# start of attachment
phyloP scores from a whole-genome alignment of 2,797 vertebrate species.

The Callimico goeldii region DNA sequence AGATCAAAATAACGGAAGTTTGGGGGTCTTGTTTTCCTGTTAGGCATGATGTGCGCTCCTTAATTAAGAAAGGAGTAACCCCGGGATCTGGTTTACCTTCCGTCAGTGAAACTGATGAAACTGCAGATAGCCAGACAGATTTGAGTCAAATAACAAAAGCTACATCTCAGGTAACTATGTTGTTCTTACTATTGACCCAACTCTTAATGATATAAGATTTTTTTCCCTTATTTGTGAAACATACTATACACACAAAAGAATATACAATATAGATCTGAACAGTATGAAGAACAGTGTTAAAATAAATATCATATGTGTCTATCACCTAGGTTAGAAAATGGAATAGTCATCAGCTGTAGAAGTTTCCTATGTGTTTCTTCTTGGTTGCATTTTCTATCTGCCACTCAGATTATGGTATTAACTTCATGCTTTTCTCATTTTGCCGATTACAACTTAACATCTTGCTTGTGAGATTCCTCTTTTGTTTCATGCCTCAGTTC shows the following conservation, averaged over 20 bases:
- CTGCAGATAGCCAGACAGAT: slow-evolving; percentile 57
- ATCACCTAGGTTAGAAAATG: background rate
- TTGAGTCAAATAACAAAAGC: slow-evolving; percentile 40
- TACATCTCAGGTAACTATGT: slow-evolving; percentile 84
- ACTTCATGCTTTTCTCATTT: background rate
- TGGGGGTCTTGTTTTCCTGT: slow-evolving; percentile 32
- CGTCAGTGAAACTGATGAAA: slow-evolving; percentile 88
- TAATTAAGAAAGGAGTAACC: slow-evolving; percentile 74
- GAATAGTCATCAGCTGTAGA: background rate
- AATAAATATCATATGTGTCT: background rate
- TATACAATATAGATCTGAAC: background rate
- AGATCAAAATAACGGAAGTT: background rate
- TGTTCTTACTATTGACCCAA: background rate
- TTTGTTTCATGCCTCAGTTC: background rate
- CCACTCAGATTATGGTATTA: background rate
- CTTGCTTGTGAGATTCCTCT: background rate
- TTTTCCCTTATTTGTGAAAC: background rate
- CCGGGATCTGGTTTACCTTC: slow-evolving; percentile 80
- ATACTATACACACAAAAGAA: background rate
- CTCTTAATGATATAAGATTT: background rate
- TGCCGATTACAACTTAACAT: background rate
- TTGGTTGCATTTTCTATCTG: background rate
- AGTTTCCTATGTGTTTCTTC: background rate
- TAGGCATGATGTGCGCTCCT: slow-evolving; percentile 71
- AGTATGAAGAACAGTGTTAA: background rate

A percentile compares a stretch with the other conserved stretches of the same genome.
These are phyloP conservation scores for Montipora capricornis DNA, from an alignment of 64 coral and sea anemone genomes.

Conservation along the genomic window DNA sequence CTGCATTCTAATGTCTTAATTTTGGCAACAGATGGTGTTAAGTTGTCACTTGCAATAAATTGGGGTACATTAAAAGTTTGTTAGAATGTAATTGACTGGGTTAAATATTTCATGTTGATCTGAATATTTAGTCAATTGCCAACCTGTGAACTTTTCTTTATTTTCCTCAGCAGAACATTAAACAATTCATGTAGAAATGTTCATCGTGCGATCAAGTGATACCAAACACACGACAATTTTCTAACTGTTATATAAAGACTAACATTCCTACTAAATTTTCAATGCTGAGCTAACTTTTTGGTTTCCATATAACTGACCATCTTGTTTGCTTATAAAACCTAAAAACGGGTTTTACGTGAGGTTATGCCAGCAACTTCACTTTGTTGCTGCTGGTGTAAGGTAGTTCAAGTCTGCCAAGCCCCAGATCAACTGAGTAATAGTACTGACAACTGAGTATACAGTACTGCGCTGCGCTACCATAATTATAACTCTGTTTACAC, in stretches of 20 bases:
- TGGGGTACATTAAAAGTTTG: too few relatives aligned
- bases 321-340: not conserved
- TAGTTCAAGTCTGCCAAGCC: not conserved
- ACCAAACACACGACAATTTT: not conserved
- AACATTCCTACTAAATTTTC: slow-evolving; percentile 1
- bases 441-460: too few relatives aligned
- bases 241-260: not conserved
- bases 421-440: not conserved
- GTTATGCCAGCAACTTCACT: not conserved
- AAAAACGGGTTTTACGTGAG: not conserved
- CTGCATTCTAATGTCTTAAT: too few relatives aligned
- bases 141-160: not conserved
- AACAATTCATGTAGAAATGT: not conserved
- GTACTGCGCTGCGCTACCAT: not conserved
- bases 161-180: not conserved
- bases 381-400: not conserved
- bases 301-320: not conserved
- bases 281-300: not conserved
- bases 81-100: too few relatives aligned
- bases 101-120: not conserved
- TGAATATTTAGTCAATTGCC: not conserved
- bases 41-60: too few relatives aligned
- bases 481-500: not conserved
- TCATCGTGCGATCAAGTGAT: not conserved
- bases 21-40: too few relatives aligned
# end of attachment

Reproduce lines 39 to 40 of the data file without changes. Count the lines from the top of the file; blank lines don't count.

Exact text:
- GTTATGCCAGCAACTTCACT: not conserved
- AAAAACGGGTTTTACGTGAG: not conserved